Border Chief Expects ETA to End Long Lines, Passport Desks

| November 24, 2023
Border Chief Expects ETA To End Long Lines, Passport Desks

Soon, travelers coming to and from the United Kingdom (UK) will not need to wait in line at passport desks, thanks to the new UK Electronic Travel Authorization (ETA).

UK Border Force Director General Phil Douglas expects passport control operations to change significantly with the implementation of the new digital travel permit system, reports TTG Media.

The UK Border Force is a law enforcement command under the UK Home Office.

They enforce immigration and customs controls for individuals and goods at all of the UK’s ports of entry, such as airports, seaports, and rail stations.

“ETAs are very important. I really envisage in the next two to three years passport desks falling away,” Douglas said during the Airlines 2023 conference held on 20 November 2023 at Westminster, London.

Along with passport desks, the UK Border Chief also sees traditional paper documents, such as visas and passports, as a thing of the past, with many countries turning to biometrics and automated systems.

Presently, the UK is trailing behind certain countries in using biometric technology. Dubai Airport, for instance, has already implemented facial recognition for 50 nationalities.

The ETA makes border checks easier

The UK ETA will be mandatory for all foreign nationals who can travel to the UK without a visa for short trips and transits.

One of the main goals of the ETA system is to improve border security by identifying potential threats before they arrive in the UK.

Douglas stressed that the ETAs will help them decide on admission in advance.

“We will be able to identify and target them more accurately because we will have more information about them upfront,” he explained.

The ETA also aims to streamline the immigration process for pre-verified, low-risk travelers without waiting in long queues.

Douglas suggested travelers with “good history” can go through border checks faster through electronic immigration gates (eGates).

While many entry points in the UK already have eGates, the head of the Border Force shared they are talking to possible partners and looking to procure new generation eGates and other automated biometric checks.

He has previously expressed his vision of “completely frictionless borders,” where a person’s biometrics is all that is required for travel.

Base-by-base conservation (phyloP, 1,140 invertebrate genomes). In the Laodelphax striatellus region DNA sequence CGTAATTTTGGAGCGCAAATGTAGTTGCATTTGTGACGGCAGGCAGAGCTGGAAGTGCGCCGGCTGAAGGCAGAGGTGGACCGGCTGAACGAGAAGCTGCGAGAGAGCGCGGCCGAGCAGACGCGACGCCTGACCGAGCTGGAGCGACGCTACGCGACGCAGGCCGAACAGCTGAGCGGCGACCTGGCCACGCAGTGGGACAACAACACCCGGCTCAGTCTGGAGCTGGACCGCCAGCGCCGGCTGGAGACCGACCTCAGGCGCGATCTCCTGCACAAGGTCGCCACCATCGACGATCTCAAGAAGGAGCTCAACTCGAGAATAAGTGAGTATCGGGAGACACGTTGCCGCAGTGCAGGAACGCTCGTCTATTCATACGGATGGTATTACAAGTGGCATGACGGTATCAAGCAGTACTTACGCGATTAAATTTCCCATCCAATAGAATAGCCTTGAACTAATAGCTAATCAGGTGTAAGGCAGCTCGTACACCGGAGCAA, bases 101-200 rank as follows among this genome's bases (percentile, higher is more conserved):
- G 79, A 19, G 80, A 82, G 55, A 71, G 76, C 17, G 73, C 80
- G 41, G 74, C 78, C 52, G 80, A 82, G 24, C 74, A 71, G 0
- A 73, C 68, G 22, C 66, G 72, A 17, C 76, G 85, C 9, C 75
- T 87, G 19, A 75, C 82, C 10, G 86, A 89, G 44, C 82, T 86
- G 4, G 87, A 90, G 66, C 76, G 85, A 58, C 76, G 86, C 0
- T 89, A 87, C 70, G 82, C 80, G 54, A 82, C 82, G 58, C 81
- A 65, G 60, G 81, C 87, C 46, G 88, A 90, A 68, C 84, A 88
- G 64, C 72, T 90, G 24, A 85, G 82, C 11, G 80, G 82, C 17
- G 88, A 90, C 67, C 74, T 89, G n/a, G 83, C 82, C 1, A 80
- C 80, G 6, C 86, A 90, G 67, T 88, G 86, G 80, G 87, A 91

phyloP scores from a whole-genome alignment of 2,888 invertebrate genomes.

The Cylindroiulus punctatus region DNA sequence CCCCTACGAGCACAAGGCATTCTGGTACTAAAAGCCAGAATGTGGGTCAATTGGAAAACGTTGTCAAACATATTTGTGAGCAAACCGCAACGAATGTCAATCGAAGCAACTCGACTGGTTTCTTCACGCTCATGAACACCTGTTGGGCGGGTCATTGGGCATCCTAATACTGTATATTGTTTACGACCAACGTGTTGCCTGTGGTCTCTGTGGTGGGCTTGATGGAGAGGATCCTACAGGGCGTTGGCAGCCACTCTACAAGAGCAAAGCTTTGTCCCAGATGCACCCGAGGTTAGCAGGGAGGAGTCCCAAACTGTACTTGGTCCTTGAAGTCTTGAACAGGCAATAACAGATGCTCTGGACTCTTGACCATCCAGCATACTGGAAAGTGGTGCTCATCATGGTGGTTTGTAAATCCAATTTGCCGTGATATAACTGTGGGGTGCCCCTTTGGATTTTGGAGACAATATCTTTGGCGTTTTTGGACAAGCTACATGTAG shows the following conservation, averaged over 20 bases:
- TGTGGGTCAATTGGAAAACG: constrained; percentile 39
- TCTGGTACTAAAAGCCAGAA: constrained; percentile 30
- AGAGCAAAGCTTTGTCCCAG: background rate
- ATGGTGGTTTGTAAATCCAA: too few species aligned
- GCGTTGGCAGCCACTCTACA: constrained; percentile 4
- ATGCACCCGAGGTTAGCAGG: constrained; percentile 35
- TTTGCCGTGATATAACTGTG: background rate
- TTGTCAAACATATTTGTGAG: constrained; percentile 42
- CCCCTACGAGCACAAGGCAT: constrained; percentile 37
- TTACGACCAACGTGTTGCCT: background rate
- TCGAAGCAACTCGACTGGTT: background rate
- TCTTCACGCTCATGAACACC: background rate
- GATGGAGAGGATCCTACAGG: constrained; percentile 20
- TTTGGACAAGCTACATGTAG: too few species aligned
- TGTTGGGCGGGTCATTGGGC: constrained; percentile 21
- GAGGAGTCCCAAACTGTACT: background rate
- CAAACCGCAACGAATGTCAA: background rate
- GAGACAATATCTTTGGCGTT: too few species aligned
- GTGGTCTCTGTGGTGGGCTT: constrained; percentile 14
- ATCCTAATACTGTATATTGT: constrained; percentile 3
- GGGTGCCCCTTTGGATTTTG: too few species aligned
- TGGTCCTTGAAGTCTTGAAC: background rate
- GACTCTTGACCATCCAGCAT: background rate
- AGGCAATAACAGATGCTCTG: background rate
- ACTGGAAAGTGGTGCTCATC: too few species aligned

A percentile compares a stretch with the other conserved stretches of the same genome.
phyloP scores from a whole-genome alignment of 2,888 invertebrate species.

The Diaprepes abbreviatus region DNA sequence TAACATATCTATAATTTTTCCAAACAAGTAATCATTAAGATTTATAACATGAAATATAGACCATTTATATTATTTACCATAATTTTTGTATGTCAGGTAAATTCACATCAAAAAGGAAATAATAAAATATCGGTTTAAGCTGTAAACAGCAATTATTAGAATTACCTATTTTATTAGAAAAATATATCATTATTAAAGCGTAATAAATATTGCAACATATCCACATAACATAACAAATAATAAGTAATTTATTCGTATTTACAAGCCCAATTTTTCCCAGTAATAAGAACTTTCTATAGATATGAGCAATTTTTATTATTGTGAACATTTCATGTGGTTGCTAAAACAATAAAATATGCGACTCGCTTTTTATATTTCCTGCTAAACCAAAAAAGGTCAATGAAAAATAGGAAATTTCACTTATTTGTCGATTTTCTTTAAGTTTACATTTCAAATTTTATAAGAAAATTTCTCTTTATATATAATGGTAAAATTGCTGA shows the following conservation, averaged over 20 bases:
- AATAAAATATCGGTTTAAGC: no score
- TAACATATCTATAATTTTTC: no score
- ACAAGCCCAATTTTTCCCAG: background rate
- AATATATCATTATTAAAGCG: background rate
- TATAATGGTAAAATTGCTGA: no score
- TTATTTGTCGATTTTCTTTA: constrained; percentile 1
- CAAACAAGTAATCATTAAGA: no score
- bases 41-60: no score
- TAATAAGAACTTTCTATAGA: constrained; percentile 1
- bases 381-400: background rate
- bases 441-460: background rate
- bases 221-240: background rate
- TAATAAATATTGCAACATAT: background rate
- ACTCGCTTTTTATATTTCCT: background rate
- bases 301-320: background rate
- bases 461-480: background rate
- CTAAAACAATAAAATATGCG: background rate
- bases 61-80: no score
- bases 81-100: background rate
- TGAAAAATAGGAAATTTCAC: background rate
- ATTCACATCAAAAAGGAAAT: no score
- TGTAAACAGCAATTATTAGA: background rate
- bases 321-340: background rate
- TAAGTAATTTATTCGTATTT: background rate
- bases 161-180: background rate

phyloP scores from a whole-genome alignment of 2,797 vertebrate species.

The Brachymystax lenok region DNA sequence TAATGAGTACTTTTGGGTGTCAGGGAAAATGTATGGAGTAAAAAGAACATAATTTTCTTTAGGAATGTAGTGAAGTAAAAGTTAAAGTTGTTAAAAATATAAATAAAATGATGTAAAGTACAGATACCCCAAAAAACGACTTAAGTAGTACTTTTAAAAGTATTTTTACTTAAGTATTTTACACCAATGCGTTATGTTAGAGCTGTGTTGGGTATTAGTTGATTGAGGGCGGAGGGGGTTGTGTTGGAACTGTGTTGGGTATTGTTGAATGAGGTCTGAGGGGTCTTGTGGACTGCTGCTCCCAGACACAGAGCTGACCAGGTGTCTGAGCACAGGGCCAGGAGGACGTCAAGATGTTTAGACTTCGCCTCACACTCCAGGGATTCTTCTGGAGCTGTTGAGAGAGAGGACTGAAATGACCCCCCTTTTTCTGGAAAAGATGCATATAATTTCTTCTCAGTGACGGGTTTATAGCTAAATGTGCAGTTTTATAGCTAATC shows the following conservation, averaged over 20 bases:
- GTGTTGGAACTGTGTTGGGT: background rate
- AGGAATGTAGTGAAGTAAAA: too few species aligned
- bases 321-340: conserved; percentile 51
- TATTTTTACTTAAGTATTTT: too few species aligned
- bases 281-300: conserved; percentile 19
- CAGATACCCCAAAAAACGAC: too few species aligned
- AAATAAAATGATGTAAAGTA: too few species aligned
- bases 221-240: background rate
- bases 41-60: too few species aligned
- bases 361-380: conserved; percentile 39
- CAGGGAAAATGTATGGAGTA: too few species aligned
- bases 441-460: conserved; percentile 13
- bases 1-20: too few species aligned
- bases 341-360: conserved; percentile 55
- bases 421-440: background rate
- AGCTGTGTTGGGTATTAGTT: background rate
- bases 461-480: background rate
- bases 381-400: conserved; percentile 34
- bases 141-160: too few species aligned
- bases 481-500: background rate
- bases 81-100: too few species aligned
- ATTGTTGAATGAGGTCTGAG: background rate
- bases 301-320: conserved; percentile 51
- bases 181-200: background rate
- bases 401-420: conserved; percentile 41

How eGates work with the UK ETA

To use an eGate, travelers must have a biometric passport. These are passports that have a camera-like symbol on the cover.

The passport’s chip stores the holder’s details like name, birthdate, gender, nationality, photo, and the country that issued the passport.

The chip may also contain travel and visa information and biometrics like facial or iris scans. Soon, it may also store fingerprints.

An eGate scans the passport photo and information page and then takes a new photo of its holder to check if they match.

If everything is okay, the eGate opens automatically. Should there be an issue, an immigration officer handles the case personally.

Individuals traveling with children under age 10 must go through traditional passport checks. Children ages 10 to 17 may use the eGates when accompanied by an adult.

Though many countries already issue biometric passports, only British citizens and citizens of countries with reciprocal visa waiver agreements with the UK can use eGates at the country’s entry points.

These countries include the 27 European Union member countries, Iceland, Norway and Liechtenstein, Sweden, Australia, Canada, Japan, New Zealand, Singapore, South Korea, and the United States.

Members of the Registered Traveller Service (RTS), a program for frequent travelers available to citizens of most countries, can also access eGates.

Once the UK ETA is fully implemented in 2024, all visa-exempt travelers must have an approved ETA linked to their passport when using eGates.

As of November 2023, eGates are available in the following UK airports: Heathrow, Gatwick, Manchester, Stansted, East Midlands, Edinburgh, Glasgow, Newcastle, Birmingham, Bristol, Luton, London City, and Cardiff.

They are also available at the Eurostar terminals in Brussels and Paris, known as the juxtaposed controls.

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